Do I think this is worthy of investigation before making a diagnosis of ADHD?  Absolutely!  There are many disorders that can mirror/mask ADHD.  That's why thorough evaluations need to be done before making a diagnosis. 

OHgirlinCA
by Platinum Member on Jun. 21, 2013 at 2:08 PM

 I think it is genetic as well.  While my son is the only one who has been officially diagnosed, I believe his father, his father's brother, and his grandfather all have it too, although they have never been diagnosed and will likely never seek help due to their belief that ADHD is not real. 

Quoting LauraKW:

There is a diet - Feingold I think? - that many people have tried and found their child was allergic to dyes, and once removed their symptoms cleared up as well. I think a lot of people with ADHD symptoms may have such allergies. Unfortunately, nothing has worked for me or my boys except medication. I believe true ADHD is genetic.

Quoting IAMmomtotrips:

I have ADHD and sleep or lack thereof really impacts my ability to focus. I was one of the children in the pilot study for using fMRI to diagnose ADHD.



Another thing that really needs to be looked at is dyes in food. All three of my girls would be on ADHD meds, if I had not figured out that they are allergic to Red Dye 40. Once I got it out of their diet their hyperactivity and concentration issues completely resolved.

 

dtm1491
by on Jun. 21, 2013 at 2:25 PM
Well you compared it to the behavior of your own children who you did not specify as being ADHD or not. My dd is and suffers from occasional insomnia. I am grateful it is not frequent. Her behavior has never been a problem either regardless of her bedtime or ADD. Sometimes kids are just fresh.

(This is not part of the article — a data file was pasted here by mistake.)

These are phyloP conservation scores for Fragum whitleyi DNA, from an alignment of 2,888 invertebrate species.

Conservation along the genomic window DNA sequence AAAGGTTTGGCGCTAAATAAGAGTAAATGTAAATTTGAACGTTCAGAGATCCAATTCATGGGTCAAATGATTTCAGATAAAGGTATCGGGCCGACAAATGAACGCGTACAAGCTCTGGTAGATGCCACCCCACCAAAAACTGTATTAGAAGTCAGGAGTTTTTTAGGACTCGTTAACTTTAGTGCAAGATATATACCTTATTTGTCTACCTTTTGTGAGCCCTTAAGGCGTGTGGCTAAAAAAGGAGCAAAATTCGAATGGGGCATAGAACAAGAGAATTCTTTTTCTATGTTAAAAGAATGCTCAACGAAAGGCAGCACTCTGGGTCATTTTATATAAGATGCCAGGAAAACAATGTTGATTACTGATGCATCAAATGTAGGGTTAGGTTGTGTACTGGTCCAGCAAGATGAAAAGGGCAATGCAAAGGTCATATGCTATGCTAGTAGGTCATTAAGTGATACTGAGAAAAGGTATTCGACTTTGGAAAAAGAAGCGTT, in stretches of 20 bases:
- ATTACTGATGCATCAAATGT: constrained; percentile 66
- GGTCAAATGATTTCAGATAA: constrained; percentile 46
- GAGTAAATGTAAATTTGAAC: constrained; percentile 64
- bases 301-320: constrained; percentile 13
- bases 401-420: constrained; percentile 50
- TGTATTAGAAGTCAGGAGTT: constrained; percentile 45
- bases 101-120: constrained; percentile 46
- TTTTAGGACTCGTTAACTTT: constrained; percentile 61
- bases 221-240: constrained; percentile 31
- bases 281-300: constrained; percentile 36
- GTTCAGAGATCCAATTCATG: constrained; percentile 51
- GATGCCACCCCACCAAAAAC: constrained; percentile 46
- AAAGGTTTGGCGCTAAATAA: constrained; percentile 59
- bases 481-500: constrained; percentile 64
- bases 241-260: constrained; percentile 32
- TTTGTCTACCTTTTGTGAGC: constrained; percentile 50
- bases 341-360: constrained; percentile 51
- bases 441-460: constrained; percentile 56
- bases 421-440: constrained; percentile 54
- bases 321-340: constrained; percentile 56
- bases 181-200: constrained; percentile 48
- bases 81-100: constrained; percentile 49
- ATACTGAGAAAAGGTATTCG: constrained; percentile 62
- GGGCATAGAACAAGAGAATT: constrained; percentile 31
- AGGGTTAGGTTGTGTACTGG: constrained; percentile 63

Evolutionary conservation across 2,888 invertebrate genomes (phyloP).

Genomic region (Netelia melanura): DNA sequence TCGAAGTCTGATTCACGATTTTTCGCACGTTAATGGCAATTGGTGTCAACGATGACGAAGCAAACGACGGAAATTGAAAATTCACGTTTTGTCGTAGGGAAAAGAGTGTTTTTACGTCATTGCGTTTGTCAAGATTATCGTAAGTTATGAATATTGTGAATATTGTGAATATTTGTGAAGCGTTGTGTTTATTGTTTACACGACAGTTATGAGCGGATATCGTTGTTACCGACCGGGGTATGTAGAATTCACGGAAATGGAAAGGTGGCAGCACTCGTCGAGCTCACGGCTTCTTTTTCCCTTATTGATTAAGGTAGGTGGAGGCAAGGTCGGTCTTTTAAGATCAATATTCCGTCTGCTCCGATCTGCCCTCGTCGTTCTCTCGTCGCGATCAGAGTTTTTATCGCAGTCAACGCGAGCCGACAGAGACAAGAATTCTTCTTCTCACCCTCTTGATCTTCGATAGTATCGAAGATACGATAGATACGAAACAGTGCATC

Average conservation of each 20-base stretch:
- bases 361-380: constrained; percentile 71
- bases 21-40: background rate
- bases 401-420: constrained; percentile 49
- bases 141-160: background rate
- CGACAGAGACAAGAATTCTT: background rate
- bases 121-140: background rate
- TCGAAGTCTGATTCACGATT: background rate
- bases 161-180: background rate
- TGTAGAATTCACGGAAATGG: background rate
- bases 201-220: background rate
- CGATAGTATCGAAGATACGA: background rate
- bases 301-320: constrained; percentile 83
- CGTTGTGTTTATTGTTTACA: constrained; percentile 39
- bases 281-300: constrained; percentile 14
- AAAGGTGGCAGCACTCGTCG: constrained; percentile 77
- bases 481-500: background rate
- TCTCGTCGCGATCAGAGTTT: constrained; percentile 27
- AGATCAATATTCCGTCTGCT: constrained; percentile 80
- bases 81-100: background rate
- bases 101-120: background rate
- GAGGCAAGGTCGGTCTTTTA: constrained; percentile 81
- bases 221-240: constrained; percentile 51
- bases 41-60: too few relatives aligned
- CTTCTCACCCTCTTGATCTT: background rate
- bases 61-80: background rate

Quoting garnet83:

 I am aware of what ADHD is and is not. However, certain behaviors are the result of the disorder.




Quoting dtm1491:


ADHD is not a behavioral disorder.


Quoting garnet83:


I believe there is a lot of merit to this. I believe there are children with ADHD, but I've always thought it to be overly diagnosed. Also, after proctoring EOG's in the local schools this year and seeing all of them fall into deep, drooling, snoring sleep as they finished their tests, I was convinced children are not getting adequate sleep. They weren't napping. They were snoozing. They were out cold. Teachers had to walk around and individually wake up the kids. With my own children (4 and 5), they were going to bed around 9-9:15. They didn't seem sleepy at all at that time either. But they started getting restless during the day and getting in trouble in preschool. I moved their bedtime to 8-8:30. Their behavior improved immediately.






 

NWP
by guerrilla girl on Jun. 21, 2013 at 2:33 PM

As two former elementary school teachers, DH and I have been saying this for years and years and years.

stormcris
by Christy on Jun. 21, 2013 at 3:24 PM

Sleep deprivation agravates this and many disorders. In fact, too much or too little sleep harms most people but everyone needs different amounts of sleep and at different times of day. While it can cause children to act with certain symptoms of ADHD without having ADHD, it is not the underlying cause of ADHD.